Book cover of Adiyogi: The Source of Yoga by Padma Vibhushan award-winner Sadhguru Jaggi Vasudev
The only one who could restore balance and harmony to such a fractured planet was Adiyogi, the formidable hermit in the Himalayas. But Adiyogi was a recluse and an ascetic. He could not be induced to fight.
Still, the benevolent kings could see that Adiyogi possessed powers that nobody else did. If there was anyone whose intervention could rescue a world spinning hopelessly towards self-destruction, it was he. But no one had the courage to approach him because he was like a flame of overpowering intensity.
Was there any way to squeeze these mysterious powers out of him?
They decided to consult the more easily approachable divine entity, Vishnu.
Vishnu said, 'I cannot approach Adiyogi either. His yogic powers are so immense that I have no idea what is happening within him. If he parts with his incredible knowing, it will only be of his own volition. No one can steal these powers from him. At present, he is unapproachable. First, we need to win his attention, soften him, find a way to make him heed us.'
The question was how. They thought up innumerable plans and strategies. None of them seemed workable. Adiyogi was far too forbidding a figure to be enticed by minor inducements.
Finally, they decided their only hope was a child born of Adiyogi's seed. His offspring alone could vanquish the forces of corruption and restore sanity to a troubled planet.
But this meant Adiyogi had to consent to become a family man. The ascetic had to turn householder.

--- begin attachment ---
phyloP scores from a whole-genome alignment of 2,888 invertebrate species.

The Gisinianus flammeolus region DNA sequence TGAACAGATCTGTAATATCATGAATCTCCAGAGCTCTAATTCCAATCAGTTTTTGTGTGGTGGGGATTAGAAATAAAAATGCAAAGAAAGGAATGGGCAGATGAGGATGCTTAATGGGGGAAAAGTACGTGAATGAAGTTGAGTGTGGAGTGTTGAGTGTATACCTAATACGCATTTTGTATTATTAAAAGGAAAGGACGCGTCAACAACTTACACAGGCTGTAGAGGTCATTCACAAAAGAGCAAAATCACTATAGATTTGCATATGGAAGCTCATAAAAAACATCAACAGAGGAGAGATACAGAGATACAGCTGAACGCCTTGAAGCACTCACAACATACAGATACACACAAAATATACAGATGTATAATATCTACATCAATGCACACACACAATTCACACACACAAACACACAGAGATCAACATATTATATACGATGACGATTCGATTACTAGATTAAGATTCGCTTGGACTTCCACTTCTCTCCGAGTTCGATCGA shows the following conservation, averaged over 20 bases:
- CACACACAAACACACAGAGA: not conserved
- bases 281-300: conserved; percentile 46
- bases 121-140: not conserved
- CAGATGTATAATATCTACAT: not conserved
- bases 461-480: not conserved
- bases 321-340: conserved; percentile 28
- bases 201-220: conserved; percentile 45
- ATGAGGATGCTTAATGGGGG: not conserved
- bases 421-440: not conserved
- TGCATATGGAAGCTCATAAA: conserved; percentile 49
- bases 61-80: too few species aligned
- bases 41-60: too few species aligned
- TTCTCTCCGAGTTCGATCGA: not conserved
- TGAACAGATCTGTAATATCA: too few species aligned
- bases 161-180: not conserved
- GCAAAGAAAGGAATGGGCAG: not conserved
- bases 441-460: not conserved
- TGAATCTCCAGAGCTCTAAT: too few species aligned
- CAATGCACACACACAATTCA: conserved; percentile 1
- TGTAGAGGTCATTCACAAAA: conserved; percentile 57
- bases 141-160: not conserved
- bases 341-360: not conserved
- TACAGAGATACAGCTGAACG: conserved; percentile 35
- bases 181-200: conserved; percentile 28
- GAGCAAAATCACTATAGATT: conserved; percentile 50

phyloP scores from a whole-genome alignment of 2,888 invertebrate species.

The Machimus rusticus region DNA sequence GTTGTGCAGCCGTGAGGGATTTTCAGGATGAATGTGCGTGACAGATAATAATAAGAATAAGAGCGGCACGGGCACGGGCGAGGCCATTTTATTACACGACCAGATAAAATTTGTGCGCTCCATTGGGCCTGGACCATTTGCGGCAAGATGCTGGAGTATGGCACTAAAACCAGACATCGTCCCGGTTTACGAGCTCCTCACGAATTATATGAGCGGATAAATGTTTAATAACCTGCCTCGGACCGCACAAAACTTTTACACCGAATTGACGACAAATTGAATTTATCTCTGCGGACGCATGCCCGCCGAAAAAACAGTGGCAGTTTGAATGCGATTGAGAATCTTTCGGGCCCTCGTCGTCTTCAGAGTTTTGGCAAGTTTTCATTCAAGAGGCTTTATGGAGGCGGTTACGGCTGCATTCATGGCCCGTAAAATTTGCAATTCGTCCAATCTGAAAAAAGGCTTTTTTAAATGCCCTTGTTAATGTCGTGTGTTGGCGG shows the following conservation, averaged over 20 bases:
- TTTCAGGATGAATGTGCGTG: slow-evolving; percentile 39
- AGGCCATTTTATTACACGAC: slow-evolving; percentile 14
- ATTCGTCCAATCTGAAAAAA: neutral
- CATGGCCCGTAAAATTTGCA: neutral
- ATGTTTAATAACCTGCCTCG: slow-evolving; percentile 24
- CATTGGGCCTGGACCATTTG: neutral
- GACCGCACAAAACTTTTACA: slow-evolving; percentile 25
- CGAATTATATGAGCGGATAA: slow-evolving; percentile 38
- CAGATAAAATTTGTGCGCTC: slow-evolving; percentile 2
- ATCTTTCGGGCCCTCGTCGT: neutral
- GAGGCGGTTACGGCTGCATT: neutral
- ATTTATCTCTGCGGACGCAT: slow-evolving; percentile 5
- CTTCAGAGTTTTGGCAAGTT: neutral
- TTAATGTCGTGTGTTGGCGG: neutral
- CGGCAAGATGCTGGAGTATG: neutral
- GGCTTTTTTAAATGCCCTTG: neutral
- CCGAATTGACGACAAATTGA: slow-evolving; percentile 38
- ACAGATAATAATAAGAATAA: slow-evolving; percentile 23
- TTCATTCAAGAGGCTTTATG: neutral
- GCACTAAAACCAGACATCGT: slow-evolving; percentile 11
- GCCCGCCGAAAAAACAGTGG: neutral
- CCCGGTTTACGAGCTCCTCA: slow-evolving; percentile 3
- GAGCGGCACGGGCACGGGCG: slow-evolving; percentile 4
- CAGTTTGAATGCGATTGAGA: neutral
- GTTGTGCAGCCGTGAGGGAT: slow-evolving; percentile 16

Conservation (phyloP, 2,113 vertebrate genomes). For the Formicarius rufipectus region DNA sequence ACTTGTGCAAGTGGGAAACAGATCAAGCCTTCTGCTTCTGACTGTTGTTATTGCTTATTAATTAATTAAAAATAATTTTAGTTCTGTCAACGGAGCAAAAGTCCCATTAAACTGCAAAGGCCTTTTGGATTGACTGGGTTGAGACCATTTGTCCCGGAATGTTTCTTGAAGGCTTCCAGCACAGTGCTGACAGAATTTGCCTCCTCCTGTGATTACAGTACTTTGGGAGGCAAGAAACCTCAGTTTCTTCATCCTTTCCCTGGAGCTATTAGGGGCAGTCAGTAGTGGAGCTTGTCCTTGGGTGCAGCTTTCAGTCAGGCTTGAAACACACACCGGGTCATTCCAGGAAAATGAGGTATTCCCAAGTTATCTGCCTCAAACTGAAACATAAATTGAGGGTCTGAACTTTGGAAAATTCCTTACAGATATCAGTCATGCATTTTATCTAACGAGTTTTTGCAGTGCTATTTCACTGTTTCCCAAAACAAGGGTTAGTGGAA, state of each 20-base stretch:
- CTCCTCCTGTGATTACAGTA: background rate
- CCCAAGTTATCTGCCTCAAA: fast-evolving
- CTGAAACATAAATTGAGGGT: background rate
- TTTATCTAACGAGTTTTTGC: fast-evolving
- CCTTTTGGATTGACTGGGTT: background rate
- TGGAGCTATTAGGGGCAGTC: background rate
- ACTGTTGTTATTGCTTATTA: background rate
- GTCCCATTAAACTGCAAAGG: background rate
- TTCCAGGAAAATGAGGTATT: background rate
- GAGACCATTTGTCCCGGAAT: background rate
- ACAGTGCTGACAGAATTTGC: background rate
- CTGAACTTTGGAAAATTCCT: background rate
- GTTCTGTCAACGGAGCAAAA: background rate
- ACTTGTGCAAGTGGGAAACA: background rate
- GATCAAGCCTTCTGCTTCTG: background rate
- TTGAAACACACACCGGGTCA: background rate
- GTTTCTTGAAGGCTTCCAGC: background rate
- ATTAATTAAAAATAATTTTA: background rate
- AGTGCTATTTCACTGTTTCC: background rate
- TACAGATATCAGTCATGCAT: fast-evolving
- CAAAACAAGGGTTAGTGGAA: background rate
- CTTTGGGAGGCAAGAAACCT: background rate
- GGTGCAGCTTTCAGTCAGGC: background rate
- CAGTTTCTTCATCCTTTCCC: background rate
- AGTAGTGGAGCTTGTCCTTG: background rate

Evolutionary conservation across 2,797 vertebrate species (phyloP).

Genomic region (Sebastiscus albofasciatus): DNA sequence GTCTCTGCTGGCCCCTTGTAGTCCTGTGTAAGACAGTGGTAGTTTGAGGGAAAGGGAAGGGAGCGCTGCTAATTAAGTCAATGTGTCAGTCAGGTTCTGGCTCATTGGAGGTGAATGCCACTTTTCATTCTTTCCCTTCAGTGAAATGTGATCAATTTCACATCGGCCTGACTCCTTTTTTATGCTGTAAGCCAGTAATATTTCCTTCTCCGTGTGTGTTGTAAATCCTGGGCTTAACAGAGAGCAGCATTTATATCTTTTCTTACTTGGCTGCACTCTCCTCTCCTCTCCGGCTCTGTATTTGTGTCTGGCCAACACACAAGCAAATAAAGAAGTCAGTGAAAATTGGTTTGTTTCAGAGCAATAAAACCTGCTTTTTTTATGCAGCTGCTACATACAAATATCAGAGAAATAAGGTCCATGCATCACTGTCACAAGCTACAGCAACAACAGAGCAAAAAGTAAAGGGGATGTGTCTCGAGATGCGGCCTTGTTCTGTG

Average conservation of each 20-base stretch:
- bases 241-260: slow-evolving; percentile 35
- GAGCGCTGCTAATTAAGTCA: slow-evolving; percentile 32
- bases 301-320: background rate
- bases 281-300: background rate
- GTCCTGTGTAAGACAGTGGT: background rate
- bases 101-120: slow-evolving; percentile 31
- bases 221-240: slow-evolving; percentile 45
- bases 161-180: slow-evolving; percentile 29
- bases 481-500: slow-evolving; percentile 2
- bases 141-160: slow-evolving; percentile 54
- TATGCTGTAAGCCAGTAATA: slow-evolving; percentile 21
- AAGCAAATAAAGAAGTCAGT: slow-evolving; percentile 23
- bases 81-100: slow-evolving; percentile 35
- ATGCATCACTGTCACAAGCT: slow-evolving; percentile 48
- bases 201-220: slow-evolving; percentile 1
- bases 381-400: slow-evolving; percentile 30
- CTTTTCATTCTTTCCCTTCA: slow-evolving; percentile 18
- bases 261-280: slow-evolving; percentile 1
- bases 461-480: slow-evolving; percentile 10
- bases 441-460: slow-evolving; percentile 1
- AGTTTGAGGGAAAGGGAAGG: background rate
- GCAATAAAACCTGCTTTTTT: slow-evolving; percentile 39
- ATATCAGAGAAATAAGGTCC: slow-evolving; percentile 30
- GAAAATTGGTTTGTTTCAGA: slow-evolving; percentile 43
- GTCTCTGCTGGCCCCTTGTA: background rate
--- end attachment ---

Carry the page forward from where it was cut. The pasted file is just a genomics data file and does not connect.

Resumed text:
They approached him as a collective, full of trepidation. Roused from his meditation, Adiyogi was annoyed. 'Why do you disturb me?' he asked.
They laid out their woes before him. 'You close your eyes in bliss all the time,' they lamented. 'You are oblivious to the strife that surrounds you. You have no clue that people around you are in unspeakable states of misery. Should you not be more sensitive to their plight? Should you not do something?'
'What would you have me do?' asked Adiyogi.
That was the question for which they had been waiting. Now, Sati, the beautiful daughter of Daksha, the patriarch of the Vedic sacrifice, was brought before him. 'She is Goddess Shakti herself,' said the kings. 'She has taken birth only to become your partner. You can remain in your ecstasy, if you choose. But if you take her as a wife, your progeny will be able to tackle the problems of the world.'
Adiyogi relented. He walked out of his ascetic life and married Sati.
Now, Adiyogi was the ultimate embodiment of consciousness - a condition beyond the cyclical nature of human compulsion. He was self-made, which means not a shred of compulsion remained in him on the level of the body, mind or emotion. He lived in a state of complete freedom with the ability to respond to the needs of each moment afresh, moving into a new dimension every second. This was not a genteel or civilized man. This was a being in a state of absolute oneness with life - flawlessly non-repetitive, utterly without pretention, ceaselessly spontaneous and inventive. He was life itself.
And so, he simply did what needed to be done in any given situation. Once he married Sati, he gave himself totally to his marriage. He did not see the erotic and the ascetic impulses as conflicting. For him, asceticism was simply a graduation from the limited nature of eroticism. For the sake of the world, he married Sati. But once he did, he surrendered totally to the union.
Immense passion happened between them. The years rolled by. Their lovemaking was recorded as the most intense in human history.Excerpted with permission of HarperCollins from Adiyogi: The Source of Yoga by Padma Vibhushan award-winner Sadhguru Jaggi Vasudev. You can pre-order your copy here.